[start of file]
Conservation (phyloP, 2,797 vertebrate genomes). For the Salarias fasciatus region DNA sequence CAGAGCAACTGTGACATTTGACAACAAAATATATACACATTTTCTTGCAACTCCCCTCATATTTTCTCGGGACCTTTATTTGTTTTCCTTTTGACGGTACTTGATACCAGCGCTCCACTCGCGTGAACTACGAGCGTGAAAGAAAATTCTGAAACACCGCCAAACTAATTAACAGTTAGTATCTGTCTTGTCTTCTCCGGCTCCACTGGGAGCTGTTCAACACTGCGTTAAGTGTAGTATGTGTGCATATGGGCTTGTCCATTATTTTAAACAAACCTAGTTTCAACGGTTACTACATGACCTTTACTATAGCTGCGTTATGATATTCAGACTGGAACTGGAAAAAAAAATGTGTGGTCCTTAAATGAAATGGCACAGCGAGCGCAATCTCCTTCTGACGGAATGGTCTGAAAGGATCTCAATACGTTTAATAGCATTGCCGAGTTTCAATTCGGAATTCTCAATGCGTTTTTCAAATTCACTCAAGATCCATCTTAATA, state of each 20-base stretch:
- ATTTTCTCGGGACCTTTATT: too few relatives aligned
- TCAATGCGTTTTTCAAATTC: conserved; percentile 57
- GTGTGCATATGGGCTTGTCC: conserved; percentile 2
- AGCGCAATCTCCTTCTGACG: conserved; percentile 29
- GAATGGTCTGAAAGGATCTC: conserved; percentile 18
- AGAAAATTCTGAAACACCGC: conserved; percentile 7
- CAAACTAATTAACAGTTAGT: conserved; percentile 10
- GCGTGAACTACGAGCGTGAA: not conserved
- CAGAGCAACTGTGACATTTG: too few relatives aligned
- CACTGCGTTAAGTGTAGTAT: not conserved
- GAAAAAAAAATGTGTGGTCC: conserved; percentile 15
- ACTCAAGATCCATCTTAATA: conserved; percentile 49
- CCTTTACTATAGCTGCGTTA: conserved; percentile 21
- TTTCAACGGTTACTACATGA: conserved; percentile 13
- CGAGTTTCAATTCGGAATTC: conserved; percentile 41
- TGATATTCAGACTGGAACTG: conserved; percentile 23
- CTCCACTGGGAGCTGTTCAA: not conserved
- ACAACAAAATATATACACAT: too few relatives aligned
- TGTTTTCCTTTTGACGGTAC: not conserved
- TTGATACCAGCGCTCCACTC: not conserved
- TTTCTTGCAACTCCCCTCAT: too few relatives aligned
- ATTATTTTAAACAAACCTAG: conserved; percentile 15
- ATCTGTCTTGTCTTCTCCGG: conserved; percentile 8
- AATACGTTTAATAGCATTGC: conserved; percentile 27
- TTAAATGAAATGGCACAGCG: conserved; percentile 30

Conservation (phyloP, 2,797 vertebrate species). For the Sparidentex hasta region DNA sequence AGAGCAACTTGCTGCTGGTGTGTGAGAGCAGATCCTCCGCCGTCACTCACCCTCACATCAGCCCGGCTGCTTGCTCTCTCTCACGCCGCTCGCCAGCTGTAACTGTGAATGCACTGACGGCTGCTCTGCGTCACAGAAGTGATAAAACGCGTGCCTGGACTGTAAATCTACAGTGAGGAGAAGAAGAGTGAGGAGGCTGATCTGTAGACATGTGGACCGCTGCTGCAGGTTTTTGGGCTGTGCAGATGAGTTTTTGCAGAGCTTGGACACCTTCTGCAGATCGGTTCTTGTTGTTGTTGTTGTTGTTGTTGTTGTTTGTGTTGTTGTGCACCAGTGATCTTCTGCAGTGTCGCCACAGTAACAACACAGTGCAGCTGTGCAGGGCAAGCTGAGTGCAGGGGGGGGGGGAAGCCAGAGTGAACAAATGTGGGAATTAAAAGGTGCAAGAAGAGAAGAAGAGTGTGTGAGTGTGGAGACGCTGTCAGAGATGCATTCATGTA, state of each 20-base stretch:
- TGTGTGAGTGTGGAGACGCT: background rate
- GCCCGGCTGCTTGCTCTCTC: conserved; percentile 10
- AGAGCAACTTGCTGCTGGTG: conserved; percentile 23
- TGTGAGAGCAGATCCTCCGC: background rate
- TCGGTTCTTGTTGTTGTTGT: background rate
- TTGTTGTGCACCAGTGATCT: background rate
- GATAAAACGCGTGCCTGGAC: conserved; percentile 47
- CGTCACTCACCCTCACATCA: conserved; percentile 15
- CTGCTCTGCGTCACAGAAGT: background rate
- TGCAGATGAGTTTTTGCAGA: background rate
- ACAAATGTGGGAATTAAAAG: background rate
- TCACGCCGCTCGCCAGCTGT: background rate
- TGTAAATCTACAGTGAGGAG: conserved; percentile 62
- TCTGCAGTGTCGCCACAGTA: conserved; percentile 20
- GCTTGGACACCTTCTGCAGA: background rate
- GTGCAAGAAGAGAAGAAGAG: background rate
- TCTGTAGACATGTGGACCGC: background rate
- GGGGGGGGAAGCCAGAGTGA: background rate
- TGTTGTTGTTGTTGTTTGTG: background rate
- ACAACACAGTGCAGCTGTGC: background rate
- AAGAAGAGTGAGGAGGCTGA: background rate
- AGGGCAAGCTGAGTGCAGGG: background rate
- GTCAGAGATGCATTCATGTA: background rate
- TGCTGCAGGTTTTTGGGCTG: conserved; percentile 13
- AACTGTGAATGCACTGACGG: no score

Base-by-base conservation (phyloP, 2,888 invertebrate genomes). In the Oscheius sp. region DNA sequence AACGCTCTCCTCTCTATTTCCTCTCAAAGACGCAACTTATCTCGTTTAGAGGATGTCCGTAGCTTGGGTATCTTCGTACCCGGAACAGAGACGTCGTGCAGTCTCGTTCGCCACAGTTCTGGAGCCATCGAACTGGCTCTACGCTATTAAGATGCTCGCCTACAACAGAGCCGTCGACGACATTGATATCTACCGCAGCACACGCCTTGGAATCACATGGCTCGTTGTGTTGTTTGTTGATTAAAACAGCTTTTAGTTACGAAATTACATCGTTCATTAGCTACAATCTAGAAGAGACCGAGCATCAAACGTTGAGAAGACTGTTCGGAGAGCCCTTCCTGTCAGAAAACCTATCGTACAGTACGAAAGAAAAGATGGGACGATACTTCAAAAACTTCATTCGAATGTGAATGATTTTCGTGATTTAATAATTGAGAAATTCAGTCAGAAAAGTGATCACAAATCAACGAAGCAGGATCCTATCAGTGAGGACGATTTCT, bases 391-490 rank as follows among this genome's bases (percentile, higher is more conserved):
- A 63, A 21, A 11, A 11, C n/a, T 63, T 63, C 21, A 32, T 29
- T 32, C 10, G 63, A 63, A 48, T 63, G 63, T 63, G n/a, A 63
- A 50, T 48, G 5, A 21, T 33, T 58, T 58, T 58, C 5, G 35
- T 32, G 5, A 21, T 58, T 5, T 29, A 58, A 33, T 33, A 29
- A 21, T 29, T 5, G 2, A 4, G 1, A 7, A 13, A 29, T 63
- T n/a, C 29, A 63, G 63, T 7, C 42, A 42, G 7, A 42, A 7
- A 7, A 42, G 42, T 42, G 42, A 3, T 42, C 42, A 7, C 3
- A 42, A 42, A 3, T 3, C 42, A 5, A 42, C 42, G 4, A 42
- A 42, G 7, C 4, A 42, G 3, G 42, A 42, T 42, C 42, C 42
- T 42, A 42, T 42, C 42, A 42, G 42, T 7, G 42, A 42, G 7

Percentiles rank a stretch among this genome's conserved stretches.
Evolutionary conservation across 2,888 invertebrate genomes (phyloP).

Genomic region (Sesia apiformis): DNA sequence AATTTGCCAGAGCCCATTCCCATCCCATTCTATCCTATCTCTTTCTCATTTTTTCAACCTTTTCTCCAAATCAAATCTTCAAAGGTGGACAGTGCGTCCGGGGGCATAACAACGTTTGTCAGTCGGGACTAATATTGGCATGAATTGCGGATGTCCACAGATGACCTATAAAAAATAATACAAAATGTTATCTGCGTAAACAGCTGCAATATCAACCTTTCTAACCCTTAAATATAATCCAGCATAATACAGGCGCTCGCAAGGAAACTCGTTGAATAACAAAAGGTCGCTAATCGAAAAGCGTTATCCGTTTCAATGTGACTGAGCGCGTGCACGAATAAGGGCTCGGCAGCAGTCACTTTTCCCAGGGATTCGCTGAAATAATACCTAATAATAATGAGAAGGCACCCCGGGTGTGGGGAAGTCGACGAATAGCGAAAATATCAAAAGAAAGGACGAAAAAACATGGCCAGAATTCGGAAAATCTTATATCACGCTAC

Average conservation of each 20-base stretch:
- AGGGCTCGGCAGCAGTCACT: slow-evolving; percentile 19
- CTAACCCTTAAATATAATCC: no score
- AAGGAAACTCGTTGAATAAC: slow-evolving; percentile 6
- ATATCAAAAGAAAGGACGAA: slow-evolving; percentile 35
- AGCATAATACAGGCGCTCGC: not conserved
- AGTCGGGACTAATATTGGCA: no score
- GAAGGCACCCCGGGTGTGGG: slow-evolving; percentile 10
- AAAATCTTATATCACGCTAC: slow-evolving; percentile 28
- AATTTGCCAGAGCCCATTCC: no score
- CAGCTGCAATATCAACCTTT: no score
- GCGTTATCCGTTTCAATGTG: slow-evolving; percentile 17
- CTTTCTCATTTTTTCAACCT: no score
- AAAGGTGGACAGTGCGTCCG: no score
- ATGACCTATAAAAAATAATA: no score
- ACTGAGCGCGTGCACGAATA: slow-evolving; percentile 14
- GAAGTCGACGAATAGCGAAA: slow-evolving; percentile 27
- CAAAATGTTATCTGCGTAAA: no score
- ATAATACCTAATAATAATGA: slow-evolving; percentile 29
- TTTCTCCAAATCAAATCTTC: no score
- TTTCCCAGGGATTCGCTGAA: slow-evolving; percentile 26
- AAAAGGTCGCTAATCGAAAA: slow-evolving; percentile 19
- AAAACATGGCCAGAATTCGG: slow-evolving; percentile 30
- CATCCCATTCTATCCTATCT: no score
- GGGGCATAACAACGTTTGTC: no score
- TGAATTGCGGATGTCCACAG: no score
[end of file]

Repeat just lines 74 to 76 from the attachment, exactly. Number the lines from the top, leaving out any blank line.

- GAAGGCACCCCGGGTGTGGG: slow-evolving; percentile 10
- AAAATCTTATATCACGCTAC: slow-evolving; percentile 28
- AATTTGCCAGAGCCCATTCC: no score